In recent years, scientists worldwide have sounded the alarm: There simply aren't enough drugs to combat bad bugs. Bacteria are increasingly adept at outwitting the traditional antibiotic arsenal.
Yet designing and testing new antibiotics can be a maddeningly slow and costly process -- if pharmaceutical companies even bother, says Hartmut Derendorf, chairman of the department of pharmaceutics at the University of Florida College of Pharmacy. Many would rather invest in compounds aimed at patients with chronic conditions such as high cholesterol or diabetes, not in drugs designed to be used for a week or two and then stopped once an infection clears, he said.
Now UF researchers have devised a patent-pending method that combines testing of various drug concentrations at the site of infection with a series of laboratory analyses and mathematical models designed to streamline drug development.
The method helps better determine which drugs are worth studying in people and at which dose, avoiding the typically lengthy and expensive trial-and-error approach that can take years.
"About one new antibiotic a year is approved," said Derendorf, who will discuss the technique Saturday (March 5) at the annual meeting of the American Society for Clinical Pharmacology and Therapeutics in Orlando. "That's certainly not enough. Even more worrisome, there are very few in the pipeline right now. Meanwhile, the requirements are getting longer and longer, and this is a huge dilemma with the recent discussion about Vioxx. That's created some doubt in the approval procedure. I think we have to come to a reasonable expectation here in terms of the balance between benefits and potential harm. The worries I have right now are because of these unrealistic expectations, the requirements are going to be even higher and it's going to be harder and even more expensive to bring a new drug to market."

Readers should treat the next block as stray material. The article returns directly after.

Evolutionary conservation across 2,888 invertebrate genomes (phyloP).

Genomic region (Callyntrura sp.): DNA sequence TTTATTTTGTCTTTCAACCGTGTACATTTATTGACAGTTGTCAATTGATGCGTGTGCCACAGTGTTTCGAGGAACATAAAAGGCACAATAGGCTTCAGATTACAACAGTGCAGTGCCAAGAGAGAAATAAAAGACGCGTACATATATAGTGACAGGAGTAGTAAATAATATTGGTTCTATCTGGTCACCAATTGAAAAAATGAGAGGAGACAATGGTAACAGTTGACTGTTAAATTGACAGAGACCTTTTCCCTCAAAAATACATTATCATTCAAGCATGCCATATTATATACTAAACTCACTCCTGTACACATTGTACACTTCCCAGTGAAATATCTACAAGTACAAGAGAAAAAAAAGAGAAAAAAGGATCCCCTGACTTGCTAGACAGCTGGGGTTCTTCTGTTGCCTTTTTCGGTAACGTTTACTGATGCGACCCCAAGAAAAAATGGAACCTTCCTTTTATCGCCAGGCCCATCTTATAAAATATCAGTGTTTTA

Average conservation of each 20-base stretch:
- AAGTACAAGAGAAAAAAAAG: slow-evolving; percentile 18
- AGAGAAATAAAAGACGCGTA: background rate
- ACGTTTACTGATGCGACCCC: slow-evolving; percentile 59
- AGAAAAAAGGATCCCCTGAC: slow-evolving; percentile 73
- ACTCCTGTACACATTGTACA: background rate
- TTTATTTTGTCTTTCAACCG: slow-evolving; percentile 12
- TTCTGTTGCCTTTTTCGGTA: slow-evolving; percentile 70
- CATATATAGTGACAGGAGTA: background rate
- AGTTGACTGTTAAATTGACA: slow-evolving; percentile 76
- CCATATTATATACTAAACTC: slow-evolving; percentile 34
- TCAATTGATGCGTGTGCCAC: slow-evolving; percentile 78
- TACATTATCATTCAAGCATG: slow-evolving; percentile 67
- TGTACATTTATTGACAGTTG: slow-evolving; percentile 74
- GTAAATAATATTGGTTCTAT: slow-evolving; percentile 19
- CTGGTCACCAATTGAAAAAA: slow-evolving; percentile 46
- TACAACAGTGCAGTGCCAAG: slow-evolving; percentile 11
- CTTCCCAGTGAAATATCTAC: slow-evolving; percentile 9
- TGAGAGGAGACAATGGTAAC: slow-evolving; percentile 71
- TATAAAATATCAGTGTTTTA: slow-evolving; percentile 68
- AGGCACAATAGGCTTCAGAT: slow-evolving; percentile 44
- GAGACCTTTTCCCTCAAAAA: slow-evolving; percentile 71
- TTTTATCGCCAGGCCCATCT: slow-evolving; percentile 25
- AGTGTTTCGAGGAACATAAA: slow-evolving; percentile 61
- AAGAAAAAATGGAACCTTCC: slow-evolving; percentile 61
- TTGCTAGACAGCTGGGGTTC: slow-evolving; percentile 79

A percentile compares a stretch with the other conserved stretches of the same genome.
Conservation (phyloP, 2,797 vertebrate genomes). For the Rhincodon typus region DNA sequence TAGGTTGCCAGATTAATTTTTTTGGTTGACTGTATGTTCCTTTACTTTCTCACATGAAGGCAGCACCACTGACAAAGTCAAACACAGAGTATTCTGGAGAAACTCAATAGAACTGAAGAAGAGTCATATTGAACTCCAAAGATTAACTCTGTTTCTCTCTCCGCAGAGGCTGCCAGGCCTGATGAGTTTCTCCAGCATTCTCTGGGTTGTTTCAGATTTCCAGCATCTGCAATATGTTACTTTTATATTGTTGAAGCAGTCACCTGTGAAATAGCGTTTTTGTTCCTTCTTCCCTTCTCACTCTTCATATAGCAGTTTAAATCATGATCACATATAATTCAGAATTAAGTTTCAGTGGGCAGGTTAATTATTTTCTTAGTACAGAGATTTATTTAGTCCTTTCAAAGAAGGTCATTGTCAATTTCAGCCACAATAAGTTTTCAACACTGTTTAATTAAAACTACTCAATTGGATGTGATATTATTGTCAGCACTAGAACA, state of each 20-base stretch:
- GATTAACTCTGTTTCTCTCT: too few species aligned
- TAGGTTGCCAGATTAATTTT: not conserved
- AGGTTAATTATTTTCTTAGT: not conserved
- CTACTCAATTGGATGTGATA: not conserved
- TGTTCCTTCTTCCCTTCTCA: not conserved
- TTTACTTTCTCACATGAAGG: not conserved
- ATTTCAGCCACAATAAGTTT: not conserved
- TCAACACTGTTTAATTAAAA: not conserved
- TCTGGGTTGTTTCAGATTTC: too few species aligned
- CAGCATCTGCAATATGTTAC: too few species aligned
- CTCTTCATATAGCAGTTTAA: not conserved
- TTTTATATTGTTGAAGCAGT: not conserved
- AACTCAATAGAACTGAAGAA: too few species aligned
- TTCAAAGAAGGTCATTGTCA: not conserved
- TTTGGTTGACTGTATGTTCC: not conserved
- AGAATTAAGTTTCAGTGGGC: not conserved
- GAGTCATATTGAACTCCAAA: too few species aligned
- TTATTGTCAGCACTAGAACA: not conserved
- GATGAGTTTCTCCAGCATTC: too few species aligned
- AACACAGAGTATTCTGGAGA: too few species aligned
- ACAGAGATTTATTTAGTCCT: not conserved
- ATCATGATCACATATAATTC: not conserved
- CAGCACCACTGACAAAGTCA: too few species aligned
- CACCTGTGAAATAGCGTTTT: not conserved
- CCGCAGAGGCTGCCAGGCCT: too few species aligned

About 70 percent of bacteria found in hospitals resist at least one of the drugs commonly used to treat the infections they cause, according to the Food and Drug Administration.
The agency warns that unless problems are detected early and swift action taken to find substitute drugs, previously treatable diseases could again emerge in more virulent forms. Public health officials cite antibiotic resistance as a growing problem for a host of diseases, from childhood ear infections to malaria.
Last year, the FDA published a report calling attention to inefficiencies in the drug and medical product development process, urging changes to make the process "more predictable and less costly." The latest estimates put the cost of bringing a new product to market at $1.6 billion to $1.8 billion.
UF researchers are working on an approach known as PK/PD, which combines principles of pharmacokinetics, or an analysis of drug concentrations in the body, and pharmacodynamics, their effect on bacteria or how a drug kills bacteria.
"In the past, blood samples were taken and the serum concentration of the drug was measured and that number was used to make dosing decisions," said Derendorf, whose work is primarily funded by the pharmaceutical companies Pfizer and Sankyo. "That may not always be the right place to look. Most infections are not in the blood but in other sites of the body. Some of the recommendations we have may not be the optimal doses."